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Movie Review: 'Terminator Genisys'

Terminator Genisys seeks a revisionist tone while slapping its hardcore fans in the face.

Review by Matt Cummings

There's a new trend in Hollywood these days: the expand-quel, either telling stories around the main plot (300: Rise of an Empire), forgetting huge chunks of its filmography (Jurassic World), or establishing their universe in an alternate reality (2009's Star Trek). The results have been less than consistent, dividing fans in an effort to pack in audiences hungry for nostalgia. And while Terminator Genisys has plenty of that, it still utterly fails to do anything new, different, or even moderately interesting.

In a dystopian future run by murderous machines, mankind is about to strike back. Led by the hero John Connor (Jason Clarke), he and friend Kyle Reese (Jai Courtney) learn that their victory is short-lived, as another Terminator has been sent back in time to alter history once again. When Reese is sent back to 1984 expecting to help a fragile Sarah Connor (Emilia Clarke), he finds a tough war machine and her protector: the T-800 (Arnold Schwarzenegger) code-named 'Pops' who rescued her as a nine-year-old. As Connor and Reese travel forward to 2017 and the release of the OS Genisys to an unknowing world, they must battle a familiar friend who uses nanobots to reshape its seemingly indestructible Terminator physique. The results will re-write history, but will it set man and machine on the path to war once again?

To Director Alan Taylor's credit, his 1984 scenes look terrific, with a re-created Arnold looking particularly good. But everything else has a "tried before" feel, the action scenes in particular suffering under the scrutiny of its own rich cinematic history. The first two films used its R rating to great effect; here, Taylor's rote and unimaginative meanderings are PG-13, content to attract the mass audience in exchange for the visceral experience that made this series' first two films so great. Writers Laeta Kalogridis and Patrick Lussier have structured an elaborate script that doesn't need to be so, stripping out the rules which have adhered many memorable films about time travel in favor of its own convoluted set.

The cheesy one-liners are back, all hitting with a distinctive thud, some being used over and over as if we're meant to keep laughing at their supposed brilliance. Point-to-point storytelling like this can result in something special, but here our heroes lack an emotional core while connecting those dots. Even as the countdown begins to Genisys' uploading, the action and sense of danger aren't heightened, with tons of nostalgia thrown in to keep our attention away from the truth: that more robots, confusing timelines, and more versions of Arnold actually results in less.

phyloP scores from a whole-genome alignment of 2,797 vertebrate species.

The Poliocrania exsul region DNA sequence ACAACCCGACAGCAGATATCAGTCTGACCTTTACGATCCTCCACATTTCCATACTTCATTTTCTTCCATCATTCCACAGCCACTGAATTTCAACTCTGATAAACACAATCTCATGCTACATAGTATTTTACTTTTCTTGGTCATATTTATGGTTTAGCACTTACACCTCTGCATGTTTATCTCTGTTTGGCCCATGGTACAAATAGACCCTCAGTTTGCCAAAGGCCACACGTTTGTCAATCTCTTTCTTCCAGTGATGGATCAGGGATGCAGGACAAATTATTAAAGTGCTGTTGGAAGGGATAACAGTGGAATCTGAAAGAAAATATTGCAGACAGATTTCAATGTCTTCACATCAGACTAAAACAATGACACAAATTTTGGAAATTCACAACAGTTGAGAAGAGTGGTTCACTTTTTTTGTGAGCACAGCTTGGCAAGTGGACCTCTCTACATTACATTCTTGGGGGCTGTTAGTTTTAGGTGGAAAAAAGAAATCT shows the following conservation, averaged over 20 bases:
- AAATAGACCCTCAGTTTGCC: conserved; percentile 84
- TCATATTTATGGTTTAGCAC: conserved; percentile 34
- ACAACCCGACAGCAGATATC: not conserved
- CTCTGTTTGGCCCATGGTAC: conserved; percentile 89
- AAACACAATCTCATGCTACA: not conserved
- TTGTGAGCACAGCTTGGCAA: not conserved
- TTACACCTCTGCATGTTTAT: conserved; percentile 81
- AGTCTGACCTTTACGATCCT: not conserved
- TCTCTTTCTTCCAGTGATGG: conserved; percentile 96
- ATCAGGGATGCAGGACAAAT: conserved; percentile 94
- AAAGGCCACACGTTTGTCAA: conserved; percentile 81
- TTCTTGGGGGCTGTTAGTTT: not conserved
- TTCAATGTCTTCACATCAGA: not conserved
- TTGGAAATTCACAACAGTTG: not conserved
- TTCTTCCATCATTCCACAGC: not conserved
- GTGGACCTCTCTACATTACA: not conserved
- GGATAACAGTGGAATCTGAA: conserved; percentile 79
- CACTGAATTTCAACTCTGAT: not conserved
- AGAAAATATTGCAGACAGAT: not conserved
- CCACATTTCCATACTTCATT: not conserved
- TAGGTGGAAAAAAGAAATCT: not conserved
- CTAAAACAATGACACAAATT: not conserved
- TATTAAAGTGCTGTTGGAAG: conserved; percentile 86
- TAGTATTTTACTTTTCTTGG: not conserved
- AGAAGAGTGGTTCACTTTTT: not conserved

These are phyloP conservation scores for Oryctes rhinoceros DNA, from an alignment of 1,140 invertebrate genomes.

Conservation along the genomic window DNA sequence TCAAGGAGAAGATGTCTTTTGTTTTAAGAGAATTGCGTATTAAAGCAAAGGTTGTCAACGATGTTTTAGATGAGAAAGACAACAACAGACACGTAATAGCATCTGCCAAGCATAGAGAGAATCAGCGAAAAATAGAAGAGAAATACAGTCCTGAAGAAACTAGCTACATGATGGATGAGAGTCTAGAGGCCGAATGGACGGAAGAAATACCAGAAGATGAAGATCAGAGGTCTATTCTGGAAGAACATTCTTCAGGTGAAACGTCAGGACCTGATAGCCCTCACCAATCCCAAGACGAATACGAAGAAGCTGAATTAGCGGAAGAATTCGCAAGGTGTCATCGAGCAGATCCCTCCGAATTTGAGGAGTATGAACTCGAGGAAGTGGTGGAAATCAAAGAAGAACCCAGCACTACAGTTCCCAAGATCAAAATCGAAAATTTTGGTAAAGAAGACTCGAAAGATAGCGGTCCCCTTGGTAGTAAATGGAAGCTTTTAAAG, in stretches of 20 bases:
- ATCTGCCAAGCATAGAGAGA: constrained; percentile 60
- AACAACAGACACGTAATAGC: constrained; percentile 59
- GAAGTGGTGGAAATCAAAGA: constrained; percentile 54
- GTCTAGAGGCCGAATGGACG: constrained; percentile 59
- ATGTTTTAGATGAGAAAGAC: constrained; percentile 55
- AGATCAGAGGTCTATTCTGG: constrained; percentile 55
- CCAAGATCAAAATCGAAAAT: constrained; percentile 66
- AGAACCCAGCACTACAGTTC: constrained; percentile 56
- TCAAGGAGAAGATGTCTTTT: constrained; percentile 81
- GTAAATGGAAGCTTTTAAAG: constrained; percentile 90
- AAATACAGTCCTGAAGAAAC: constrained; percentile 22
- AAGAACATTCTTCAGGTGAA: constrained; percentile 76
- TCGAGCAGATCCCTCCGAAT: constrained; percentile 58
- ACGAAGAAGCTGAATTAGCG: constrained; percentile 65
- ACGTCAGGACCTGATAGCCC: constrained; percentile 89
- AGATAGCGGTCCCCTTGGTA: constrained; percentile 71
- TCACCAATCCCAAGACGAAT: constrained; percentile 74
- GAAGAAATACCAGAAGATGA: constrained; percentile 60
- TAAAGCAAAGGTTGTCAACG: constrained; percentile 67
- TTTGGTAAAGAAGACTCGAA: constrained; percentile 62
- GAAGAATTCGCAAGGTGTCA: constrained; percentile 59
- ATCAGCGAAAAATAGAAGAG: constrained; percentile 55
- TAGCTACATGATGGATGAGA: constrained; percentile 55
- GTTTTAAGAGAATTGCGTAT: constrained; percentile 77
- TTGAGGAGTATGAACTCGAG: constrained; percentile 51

Say what you want about the two previous Terminator films, but at least they kept within the same universe by telling stories either leading up to or during the apocalypse and thus expanding the lore. Terminator Genisys is a hard right turn that ignores 30 years of its own history while sleeping with the worst parts of Star Trek to create Terminababble: that is wild, scientific, and meaningless exposition trying to explain this new universe. Nexus? Quantum fields? Bleh, it's all just mumbo-jumbo that confuses and betrays our understanding of how time travel in films is meant to work. There's also convenient plot devices - such as the person responsible for Pop's appearance in the first place, and Arnold's convenient 'job' while Sarah travels through time - that try to move the story along but only serve to cheapen the experience.

Clarke and Courtney have zero chemistry, making the rather cool Claire/Own relationship in Jurassic World feel downright hot. Clarke is too pretty to be tough, and Courtney's rather stolid performance proves he's incapable as a leading man. I've lamented over the years the slow cinematic death of Schwarzenegger, a once towering action figure. At 67, he looks but that, uttering stiff dialogue while his lack of a physical presence has become all-too apparent. As a team, he and Clarke perhaps fare the best, but that's not saying much. JK Simmons shows up as a cop who's been following Connor and Reese throughout his career, which might have been more interesting had it been expanded. Here, it's wedged in and serves absolutely no purpose. Jason Clarke is likeable as the hero our future needs, until he's revealed as a Terminator himself. Then, he's no better than any dull villain, along with Matt Smith who probably should have been the story's center rather than the glorified cameo he becomes.

The real Terminator here is the marketing department behind this: their decision to expose the film's reveal of Clarke as a Terminator in its trailers was simply dreadful. I'm not sure the film would have survived the onslaught of negative reviews had that not been revealed, but it's clear that the move was pure desperation.

Terminator Genisys reaffirms my belief that just because you can doesn't mean you should. Its poorly executed, half-baked plot is exactly not what the doctor ordered for a franchise that feels like it's teetering on the edge of oblivion. Unlike the epic battle it portrays in this far-flung future, I don't give this film or its ultimate prospects for survival much of a chance.

Terminator Genisys is rated PG-13 for intense sequences of sci-fi violence and gunplay throughout, partial nudity and brief strong language and has a runtime of 126 minutes.

Discuss this review with fellow SJF fans on Facebook. On Twitter, follow us at @SandwichJohnFilms, and follow author Matt Cummings at @mfc90125.

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